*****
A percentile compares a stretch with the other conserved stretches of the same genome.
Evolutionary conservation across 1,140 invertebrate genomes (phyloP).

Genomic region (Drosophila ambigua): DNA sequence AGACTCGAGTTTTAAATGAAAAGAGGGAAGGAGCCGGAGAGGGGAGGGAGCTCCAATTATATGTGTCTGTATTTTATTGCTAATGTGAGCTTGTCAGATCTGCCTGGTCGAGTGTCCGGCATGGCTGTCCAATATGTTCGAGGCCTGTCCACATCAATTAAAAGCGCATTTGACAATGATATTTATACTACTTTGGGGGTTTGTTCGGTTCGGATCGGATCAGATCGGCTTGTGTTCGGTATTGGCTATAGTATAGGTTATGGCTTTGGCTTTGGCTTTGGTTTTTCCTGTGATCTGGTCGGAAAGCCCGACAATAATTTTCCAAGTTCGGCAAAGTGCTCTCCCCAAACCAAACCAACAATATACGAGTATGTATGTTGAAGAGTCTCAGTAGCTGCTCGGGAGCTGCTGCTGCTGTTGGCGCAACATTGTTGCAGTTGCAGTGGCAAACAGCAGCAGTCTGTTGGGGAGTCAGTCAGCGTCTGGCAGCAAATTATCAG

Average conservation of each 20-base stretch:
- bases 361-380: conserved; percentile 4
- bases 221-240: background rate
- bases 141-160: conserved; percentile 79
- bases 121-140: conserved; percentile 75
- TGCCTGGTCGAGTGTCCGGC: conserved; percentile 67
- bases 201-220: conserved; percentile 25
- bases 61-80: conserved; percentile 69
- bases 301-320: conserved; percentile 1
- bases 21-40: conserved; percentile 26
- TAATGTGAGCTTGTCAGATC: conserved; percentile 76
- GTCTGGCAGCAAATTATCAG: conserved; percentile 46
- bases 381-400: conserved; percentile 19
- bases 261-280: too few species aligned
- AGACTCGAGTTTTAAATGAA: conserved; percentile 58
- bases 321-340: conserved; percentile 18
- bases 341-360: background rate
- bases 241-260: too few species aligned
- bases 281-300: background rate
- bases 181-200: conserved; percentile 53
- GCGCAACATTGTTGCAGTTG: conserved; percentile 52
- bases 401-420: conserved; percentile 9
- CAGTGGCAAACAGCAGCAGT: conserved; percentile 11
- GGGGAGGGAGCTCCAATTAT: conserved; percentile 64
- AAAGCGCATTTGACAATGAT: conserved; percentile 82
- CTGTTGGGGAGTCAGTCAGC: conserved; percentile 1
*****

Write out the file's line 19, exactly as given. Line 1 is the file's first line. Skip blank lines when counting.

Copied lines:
- bases 321-340: conserved; percentile 18